Mento's May Madness: #10 - Machinarium

01/05/12 - Amnesia: The Dark Descent12/05/12 - Nimbus24/05/12 - Chime
02/05/12 - Blocks That Matter13/05/12 - Puzzle Bots25/05/12 - Diamond Dan
03/05/12 - Capsized14/05/12 - Rhythm Zone27/05/12 - Doc Clock: The Toasted Sandwich of Time
04/05/12 - Delve Deeper15/05/12 - Starscape28/05/12 - The Misadventures of PB Winterbottom
05/05/12 - Eufloria17/05/12 - Tobe's Vertical Adventure30/05/12 - Gemini Rue
06/05/12 - Frozen Synapse18/05/12 - Uplink: Hacker Elite
07/05/12 - Greed: Black Border19/05/12 - Zen Bound 2
08/05/12 - Hammerfight20/05/12 - Max Payne 2
10/05/12 - Lume21/05/12 - A.R.E.S.: Extinction Agenda
11/05/12 - Machinarium23/05/12 - Avadon: The Black Fortress

11/05/12 - Game #10

The game: Amanita Design's Machinarium

The source: The second Humble Indie Bundle

The pre-amble: Czech studio Amanita Design has made quite a few of their uniquely whimsical point-and-click adventures now, most recent of which is Botanicula. Their breakout hit, though, was this cute little tale of a rundown robot in an equally rusty berg of automatons that vary from largely apathetic to downright mean, with the backstory being revealed incrementally through Binding of Isaac-style animated thought bubbles. It's an adventure game that follows what I obfuscatingly coined semi-recently as "episodic" - each section of the game tends to be a self-contained zone with its smattering of puzzles, the solution of which grants you access to the next area with usually very little reason to go back.

The playthrough: This game is just delightful. But I knew as much, given this game's been out for a good three years now and became kind of unavoidable after it was given away in an early Humble Bundle. It's a little gross that I've only just got around to it, actually. Like Lume (probably bad form to follow one game with another just like it), the puzzles are a mix of adventure game "use X with Y" mainstays and the recently popular Layton-esque self-contained Mensa brainteasers, such as sliding blocks around or those friggin' matchsticks. There are no matchstick puzzles in Machinarium, but at least one of every other type of annoying set-up you might've come across in a Layton or Puzzle Agent. In Machinarium's defense, though, adventure games with these sorts of puzzles were still relatively fresh back then. It also has a neat little gimmick where the main character can extend or contract his telescopic body, giving him a higher reach and longer reach, respectively. Of course, he isn't exactly celeritous when stretched or compacted, leading to some annoyance when you accidentally click to the next area and the little dude interminably trundles along, happily oblivious to my frantic attempts to skip the walking animation.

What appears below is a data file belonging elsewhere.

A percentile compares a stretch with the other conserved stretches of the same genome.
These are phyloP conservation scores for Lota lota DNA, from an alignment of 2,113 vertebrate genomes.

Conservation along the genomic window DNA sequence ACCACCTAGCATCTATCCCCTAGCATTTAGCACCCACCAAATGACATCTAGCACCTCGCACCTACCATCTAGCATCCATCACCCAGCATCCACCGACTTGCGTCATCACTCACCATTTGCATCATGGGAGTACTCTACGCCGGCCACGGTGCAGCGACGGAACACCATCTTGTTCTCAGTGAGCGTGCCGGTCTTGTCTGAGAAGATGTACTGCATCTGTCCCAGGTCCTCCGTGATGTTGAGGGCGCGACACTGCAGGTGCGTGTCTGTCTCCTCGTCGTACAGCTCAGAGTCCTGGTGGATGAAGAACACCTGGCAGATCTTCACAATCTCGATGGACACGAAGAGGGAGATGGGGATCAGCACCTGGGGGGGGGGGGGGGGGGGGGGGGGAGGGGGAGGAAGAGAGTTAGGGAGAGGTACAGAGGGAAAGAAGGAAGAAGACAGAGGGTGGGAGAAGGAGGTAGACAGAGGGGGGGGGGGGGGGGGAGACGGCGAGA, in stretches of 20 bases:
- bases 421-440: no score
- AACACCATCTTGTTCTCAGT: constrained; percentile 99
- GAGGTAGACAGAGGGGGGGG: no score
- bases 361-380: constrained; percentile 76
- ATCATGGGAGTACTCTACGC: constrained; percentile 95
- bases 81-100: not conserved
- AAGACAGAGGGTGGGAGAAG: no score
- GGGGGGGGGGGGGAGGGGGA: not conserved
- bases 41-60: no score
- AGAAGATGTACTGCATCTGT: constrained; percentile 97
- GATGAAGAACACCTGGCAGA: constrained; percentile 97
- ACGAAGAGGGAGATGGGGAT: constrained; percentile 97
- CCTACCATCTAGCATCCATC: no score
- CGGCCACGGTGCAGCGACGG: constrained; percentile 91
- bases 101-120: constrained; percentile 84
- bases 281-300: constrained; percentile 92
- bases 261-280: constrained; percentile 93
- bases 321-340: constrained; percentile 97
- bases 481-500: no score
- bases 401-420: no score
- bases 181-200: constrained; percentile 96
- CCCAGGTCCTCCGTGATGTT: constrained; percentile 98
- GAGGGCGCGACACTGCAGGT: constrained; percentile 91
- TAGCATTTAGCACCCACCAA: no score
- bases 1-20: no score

Since this is another game I beat in a few hours with little else I want to say in detail about it, lest I spoil some of the puzzles, here's a bunch of earlier graphic adventures that Machinarium reminded me of in some way: Beneath A Steel Sky's general setting, a slightly dingy arcology that tends towards the up/down axis when progressing through it, rather than the usual length and breadth; Gobliiins' sense of humorous, dialogue-free European whimsy as well as quite a few timing-based puzzles; and, of course, the aforementioned Layton "manatee puzzles" - that is, the type of non sequitur IQ test bait that the game drops in your lap while trying to activate an electronic switch or what have you similar to Family Guy's non sequitur, largely context-free asides. I know it's reductive to say a game's little more than a composite of elements from its elders, but it's also reassuring, in a way, to know that the designers are clearly just as passionate about these games as you are. Wearing your influences on your sleeve isn't necessary a bad thing. Especially when the entire package is so uniquely presented.

Some more scandalous behind the scenes info: This entry was supposed to be about Magicka. But somehow my PC isn't good enough to run it at anything faster than an especially soporific snail's pace. You might even say it bork bork bork my computer. But seriously, I have no idea what's up since it looks as graphically intense as Torchlight, which ran just fine. Maybe it's all those spell physics. I think next time I do one of these PC gaming marathon features, it'll be games I have to run through DOSBox. At least I know my PC can handle those.

The verdict: Beaten like a copper-domed step-droid.

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Posted by Mento